October 13, 2017

Report: Enhanced Saver’s Credit Would Improve Retirement Security

 

A series of structural and administrative changes to the Saver’s Credit would make the program less complex and more likely to achieve its intended goal of encouraging low- and moderate-income workers to save for retirement, according to a new report.

A series of structural and administrative changes to the Saver’s Credit would make the program less complex and more likely to achieve its intended goal of encouraging low- and moderate-income workers to save for retirement, according to a new report.

The September 2017 issue brief, “Improving the Saver’s Credit for Low and Moderate Income Workers,” by Jennifer Erin Brown of the National Institute on Retirement Security and David John with AARP, contends that the credit is underutilized because it is unnecessarily complex to claim, not widely known, and because many low- to moderate-income taxpayers do not make a contribution to a retirement savings plan.

Brown and John explain that one of the primary requirements to be eligible for the credit is making contributions to a qualified retirement plan or IRA. About 55 million U.S. workers do not have an employer-based payroll deduction retirement plan, so the lack of access is a key factor hindering millions of taxpayers from taking advantage of the credit, they argue.

Even though workers without an employer-based plan could use an IRA to save, the authors emphasize that only about 1 in 20 workers with earnings of $30,000 to $50,000 a year and no access to a payroll deduction plan actually contribute to an IRA consistently.

Moreover, while the number of taxpayers claiming the credit has increased to nearly 8 million in 2014, the authors calculate that between 2008 and 2013 only about 4% to 5% of all tax filers claimed the credit out of nearly 10% of all returns eligible to claim the credit.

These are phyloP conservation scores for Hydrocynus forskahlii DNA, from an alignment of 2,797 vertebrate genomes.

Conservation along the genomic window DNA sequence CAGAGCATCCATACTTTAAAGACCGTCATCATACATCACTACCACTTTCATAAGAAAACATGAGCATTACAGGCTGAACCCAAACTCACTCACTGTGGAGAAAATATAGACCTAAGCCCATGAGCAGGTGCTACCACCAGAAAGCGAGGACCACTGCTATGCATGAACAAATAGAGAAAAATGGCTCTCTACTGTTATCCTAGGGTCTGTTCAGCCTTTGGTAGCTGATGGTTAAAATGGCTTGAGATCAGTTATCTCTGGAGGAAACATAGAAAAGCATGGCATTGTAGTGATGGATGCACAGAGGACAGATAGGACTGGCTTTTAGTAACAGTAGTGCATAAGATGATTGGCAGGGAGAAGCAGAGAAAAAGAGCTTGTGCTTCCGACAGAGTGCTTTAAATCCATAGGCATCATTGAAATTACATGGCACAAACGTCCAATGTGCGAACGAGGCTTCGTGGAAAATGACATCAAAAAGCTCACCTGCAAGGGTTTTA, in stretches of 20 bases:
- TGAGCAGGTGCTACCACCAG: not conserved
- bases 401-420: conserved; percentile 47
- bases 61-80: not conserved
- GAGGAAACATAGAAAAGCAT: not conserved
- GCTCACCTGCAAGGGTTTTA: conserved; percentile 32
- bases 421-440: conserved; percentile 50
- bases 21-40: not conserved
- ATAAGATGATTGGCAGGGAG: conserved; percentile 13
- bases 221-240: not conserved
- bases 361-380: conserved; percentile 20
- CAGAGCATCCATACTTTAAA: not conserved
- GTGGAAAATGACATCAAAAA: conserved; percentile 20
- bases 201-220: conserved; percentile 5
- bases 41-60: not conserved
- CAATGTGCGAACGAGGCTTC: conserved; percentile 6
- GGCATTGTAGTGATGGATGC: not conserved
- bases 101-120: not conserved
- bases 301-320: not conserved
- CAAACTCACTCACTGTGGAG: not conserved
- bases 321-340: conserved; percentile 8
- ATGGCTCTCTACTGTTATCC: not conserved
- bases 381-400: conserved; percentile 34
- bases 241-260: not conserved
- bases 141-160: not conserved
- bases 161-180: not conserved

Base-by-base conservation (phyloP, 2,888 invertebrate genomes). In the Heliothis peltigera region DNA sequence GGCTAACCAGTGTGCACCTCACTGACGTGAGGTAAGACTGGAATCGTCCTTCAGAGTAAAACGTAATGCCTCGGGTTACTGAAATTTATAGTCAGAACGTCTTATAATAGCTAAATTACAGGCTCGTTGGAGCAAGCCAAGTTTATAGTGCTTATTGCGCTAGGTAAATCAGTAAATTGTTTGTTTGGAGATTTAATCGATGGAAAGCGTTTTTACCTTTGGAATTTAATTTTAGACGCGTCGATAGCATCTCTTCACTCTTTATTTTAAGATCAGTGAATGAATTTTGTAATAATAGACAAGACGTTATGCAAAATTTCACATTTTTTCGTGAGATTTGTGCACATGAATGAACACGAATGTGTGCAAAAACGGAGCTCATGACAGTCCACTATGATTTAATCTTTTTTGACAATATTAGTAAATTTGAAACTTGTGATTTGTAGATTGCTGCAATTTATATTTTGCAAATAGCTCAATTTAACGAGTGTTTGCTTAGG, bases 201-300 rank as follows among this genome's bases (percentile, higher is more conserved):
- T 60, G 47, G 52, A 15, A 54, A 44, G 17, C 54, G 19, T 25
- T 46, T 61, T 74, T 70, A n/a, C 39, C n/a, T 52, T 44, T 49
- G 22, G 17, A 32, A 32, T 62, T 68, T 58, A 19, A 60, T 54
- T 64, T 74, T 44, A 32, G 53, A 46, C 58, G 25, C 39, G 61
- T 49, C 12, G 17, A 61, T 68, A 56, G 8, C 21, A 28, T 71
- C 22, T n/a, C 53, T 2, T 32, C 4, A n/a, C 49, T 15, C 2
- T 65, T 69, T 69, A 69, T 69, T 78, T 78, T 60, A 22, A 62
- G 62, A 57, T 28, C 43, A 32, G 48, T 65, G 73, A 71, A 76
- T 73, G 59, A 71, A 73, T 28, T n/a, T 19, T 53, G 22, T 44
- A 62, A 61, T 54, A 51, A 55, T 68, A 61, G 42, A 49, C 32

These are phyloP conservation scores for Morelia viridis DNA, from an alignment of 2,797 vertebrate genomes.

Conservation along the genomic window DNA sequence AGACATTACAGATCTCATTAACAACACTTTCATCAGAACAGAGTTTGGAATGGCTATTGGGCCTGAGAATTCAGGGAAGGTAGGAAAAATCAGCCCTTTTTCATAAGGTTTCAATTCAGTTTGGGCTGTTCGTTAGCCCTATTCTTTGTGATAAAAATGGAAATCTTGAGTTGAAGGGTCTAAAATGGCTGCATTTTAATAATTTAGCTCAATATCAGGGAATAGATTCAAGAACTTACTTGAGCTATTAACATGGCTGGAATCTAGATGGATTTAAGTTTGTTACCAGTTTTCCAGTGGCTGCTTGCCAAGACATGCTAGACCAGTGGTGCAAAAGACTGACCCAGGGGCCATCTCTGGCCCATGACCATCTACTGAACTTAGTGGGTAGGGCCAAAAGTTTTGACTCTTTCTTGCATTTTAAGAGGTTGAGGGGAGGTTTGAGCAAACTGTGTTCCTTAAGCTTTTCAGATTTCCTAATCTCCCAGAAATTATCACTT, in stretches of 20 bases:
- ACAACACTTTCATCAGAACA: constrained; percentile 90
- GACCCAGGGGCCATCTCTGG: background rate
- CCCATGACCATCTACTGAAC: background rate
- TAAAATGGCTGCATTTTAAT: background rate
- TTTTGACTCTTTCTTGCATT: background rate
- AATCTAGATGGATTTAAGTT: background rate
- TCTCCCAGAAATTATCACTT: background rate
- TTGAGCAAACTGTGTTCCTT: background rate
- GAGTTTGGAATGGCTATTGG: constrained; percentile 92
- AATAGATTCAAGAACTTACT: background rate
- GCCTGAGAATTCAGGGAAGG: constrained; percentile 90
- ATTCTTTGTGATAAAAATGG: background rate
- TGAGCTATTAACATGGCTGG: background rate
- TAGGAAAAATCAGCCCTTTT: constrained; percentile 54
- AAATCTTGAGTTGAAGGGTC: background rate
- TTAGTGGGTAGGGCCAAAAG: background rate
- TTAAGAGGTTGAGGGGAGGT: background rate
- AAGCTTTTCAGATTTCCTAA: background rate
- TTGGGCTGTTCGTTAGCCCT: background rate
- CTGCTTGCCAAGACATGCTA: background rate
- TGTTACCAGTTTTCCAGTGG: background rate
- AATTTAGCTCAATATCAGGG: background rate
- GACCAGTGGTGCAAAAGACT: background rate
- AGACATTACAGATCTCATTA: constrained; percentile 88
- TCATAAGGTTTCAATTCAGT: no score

In addition to lack of access, the authors suggest that other reasons for the underutilization include failure to file for the credit or insufficient tax liability. The report further notes that because of the steep drops in the credit rates as a percentage of contributions, taxpayers can lose a significant amount of the credit by earning just a single dollar in additional income.

Brown and John suggest some options for strengthening the credit:

  • Change the tax credit to a savings match. Eligible savers would receive a match equal to 50% of the amount of retirement contributions during a tax year. The match would be claimed through tax returns and would go directly into a retirement savings account, resulting in a higher amount of retirement savings.

  • Simplify claiming the credit. Allow eligible taxpayers to claim the credit on the 1040-EZ tax form rather than just the 1040 “long-form.”

  • Increase the percentage of workers eligible for the credit. By increasing the income limits, more people would be eligible for the credit.

  • Replace “cliff” income limits. Replace the three levels of credit based on exact-dollar income limits with one level that is phased out gradually.

  • Increase awareness of the credit. Include information about the credit to participants in new state-sponsored retirement savings plans, including their year-end statements.

  • Create state tax benefits. Encourage states to create additional tax benefits that would supplement and link to the federal Saver’s Credit, similar to 529 college savings plans.

The authors conclude by noting that the single biggest change for improving retirement security would be converting the credit to a savings match, thus “increase[ing] savings for the target population and reduc[ing] potential costs that states and the federal government may otherwise face in providing for those who retire with little more than Social Security benefits.”

While legislation has been introduced in Congress over the past two years to increase the income limits, make the credit refundable and ease the complexities for claiming the credit, no action has been taken.